Yes, the 12 tribes of Israel always regathered and are not lost. James 1:1, Acts 26:7-8, Matt 19:28. See commentaries like Bengel's Gnomen. δώδεκα φυλαῖς, to the twelve tribes) of Israel.—διασπορᾷ, in their dispersion/diaspora) 1 Peter 1:1; Acts 8:1.
(ESV) Deuteronomy 28:25 “The LORD will cause you to be defeated before your enemies. You shall go out one way against them and flee seven ways before them. And you shall be a horror to all the kingdoms of the earth. If your outcasts are in the uttermost parts of heaven, from there the LORD your God will gather you, and from there he will take you.
Deuteronomy 30:4. If your outcasts are in the uttermost parts of heaven, from there the LORD your God will gather you, and from there he will take you.
From an article The Ten Lost Tribes Mystery of the Myth by Chuck Missler:
The "tribe of Judah" (2 Kings 17:18, et al.) is used idiomatically for
the Southern Kingdom.11 When encountering the tribal designations, it
is important to distinguish between the territories allocated to the
tribes and the people themselves.
The Northern Kingdom Falls
In 724 b.c. Shalmaneser V besieged Samaria for three years. King
Hoshea of Israel attempted to revolt against paying Assyrians annual
tribute money--a treaty with Pharaoh of Egypt did not help 12--and
Samaria, Jeroboam's capital, fell in 722 b.c. with Sargon II seizing
power in 721 b.c.
The Assyrians implemented their infamous policy of mixing conquered
peoples to keep them from organizing a revolt. Israelite captives were
mixed with Persians and others, and strangers from far-off lands were
resettled in Samaria. The resulting mixed, quasi-Jewish populations
became the "Samaritans."13 (You can read about this "fall" in 2 Kings
Not all from the Northern Kingdom were deported. Archaeologists have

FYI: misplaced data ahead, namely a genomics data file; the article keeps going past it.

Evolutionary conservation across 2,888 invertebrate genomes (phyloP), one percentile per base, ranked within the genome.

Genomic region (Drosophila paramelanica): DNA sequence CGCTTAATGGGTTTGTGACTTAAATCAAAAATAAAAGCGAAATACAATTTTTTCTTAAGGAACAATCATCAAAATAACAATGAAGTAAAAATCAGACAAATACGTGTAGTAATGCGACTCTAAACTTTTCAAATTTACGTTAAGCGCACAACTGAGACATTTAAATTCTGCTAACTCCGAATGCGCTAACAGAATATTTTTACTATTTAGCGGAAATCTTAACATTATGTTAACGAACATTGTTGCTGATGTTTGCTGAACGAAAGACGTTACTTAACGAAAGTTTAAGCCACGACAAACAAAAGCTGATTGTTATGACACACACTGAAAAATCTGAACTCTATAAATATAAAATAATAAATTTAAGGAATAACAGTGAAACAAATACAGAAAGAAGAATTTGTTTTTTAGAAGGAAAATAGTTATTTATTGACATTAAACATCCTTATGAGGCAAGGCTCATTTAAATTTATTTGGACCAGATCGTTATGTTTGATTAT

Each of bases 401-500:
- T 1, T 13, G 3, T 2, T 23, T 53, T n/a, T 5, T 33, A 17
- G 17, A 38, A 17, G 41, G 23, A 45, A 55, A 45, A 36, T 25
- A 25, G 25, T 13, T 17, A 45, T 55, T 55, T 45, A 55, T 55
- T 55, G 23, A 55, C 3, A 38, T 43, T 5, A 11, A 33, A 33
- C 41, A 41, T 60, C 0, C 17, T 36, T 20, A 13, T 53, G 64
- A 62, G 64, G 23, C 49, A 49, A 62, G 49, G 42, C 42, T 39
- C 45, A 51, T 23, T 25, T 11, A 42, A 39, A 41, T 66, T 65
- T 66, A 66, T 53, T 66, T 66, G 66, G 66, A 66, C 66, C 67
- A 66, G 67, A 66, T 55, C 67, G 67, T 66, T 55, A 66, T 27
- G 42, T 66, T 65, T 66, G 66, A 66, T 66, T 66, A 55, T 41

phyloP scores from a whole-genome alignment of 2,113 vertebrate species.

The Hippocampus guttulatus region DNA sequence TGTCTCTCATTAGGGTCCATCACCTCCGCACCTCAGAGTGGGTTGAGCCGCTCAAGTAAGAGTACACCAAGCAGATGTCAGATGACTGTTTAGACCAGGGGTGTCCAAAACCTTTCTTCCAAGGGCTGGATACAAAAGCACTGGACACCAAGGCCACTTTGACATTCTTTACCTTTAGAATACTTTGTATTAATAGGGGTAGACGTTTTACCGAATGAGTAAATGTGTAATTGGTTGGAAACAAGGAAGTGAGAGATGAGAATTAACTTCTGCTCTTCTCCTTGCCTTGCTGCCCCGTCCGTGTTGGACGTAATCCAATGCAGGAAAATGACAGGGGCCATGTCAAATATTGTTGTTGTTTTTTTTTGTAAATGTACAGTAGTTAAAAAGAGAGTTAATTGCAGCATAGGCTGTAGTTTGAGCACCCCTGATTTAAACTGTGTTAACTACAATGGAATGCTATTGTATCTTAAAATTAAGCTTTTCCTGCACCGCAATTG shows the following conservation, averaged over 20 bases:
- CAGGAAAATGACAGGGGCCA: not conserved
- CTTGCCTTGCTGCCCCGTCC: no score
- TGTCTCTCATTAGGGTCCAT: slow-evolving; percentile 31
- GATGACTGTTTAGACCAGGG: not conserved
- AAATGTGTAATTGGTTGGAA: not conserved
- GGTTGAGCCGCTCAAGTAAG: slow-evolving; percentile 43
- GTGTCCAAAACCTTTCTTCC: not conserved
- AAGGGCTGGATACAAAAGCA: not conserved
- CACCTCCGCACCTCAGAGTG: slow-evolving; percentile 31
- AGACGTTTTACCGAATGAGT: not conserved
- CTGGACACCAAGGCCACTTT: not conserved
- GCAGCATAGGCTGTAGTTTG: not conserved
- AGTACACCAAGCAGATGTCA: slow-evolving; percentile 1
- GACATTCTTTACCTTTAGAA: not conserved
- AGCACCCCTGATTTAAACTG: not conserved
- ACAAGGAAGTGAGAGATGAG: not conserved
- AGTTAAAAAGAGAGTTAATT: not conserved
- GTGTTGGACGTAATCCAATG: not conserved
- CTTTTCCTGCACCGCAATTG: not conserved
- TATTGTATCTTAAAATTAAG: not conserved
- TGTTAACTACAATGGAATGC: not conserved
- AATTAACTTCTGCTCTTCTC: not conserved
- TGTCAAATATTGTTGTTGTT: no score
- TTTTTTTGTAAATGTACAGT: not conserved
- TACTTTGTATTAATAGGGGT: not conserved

uncovered annals of the Assyrian Sargon, in which he tells that he
carried away only 27,290 people and 50 chariots.14
Population estimates of the Northern Kingdom at that time range from
400,000 to 500,000; less than 1/20th were deported-- mostly the
leadership from the capital, Samaria. The rest of the Northern Kingdom
were taken by Assyria as slaves, which were a valuable commodity. (It
is difficult to view the Assyrians as careless enough to let their
captives wander off to Europe.)
When the Babylonians take over Assyria, the descendants of the "ten
tribes" were probably again commingled with the captives of Judah.
The Babylonians Take Over
When the Northern Kingdom went into captivity (722 b.c.), all 12
tribes were also represented in the south. When the Babylonians took
the Southern Kingdom into captivity (586 b.c.), members of all 12
tribes of Israel were involved. Isaiah, prophesying to Judah, refers
to them as the "House of Jacob, which are called by the name of
Israel..." (Isaiah 48:1; cf. vv. 12-14).
After the Babylonian captivity, the terms "Jew" and "Israelite" are
used interchangeably. Ezra calls the returning remnant "Jews" 8 times
and "Israel" 40 times. (Ezra also speaks of "all Israel": Ezra 2:70;
3:11; 8:35; 10:25, et al.) Nehemiah uses the term "Jew" 11 times and
"Israel" 22 times. Nehemiah too speaks of "all Israel" being back in
the land (Nehemiah 12:47). The remnant who returned from Babylon is
represented as "the nation" (Malachi 1:1, et al.).
The same is true in the New Testament. Our Lord is said to have
offered Himself to the nation, "the lost sheep of the house of Israel"
(Matthew 10:5-6; 15:24). Tribes other than Judah are mentioned
specifically in the New Testament as being represented in the land.15
Anna knew her tribal identity was of the tribe of Asher (Luke 2:36).
Paul knew he was of the tribe of Benjamin, a "Jew" and an "Israelite"
(Romans 11:1). The New Testament speaks of "Israel" 75 times and uses
the word "Jew" 174 times.16
At the Feast of Pentecost Peter cries, "Ye men of Judea" (Acts 2:14),
"ye men of Israel..." (Acts 2:22), and "All the house of Israel" (Acts
Regathered as One
Ezekiel 36 and 37, the Dry Bones Vision, declares that Judah (Jews)
and Israel (10 tribes) shall be joined as one in the regathering.17
This is true today. (The total physical descendants were not the
people to whom the promises were made [Romans 9:4-7].)
Footnotes from the article
11. Cf. 1 Kings 11:13, 32.
12. 2 Kings 18:2.
13. John 4:20-22.
14. Biblical Archaeology, VI, 1943, page 58.
15. Matthew 4:13, 15; Luke 2:36; Acts 4:36; Philipians 3:5; "the twelve tribes," Acts 26:7; James 1:1.
16. Acts 21:39; 22:3; Romans 11:1; 2 Corinthians 4 11:22; Philipians 3:5, etc.
17. Ezekiel 37:16-17, 21-22.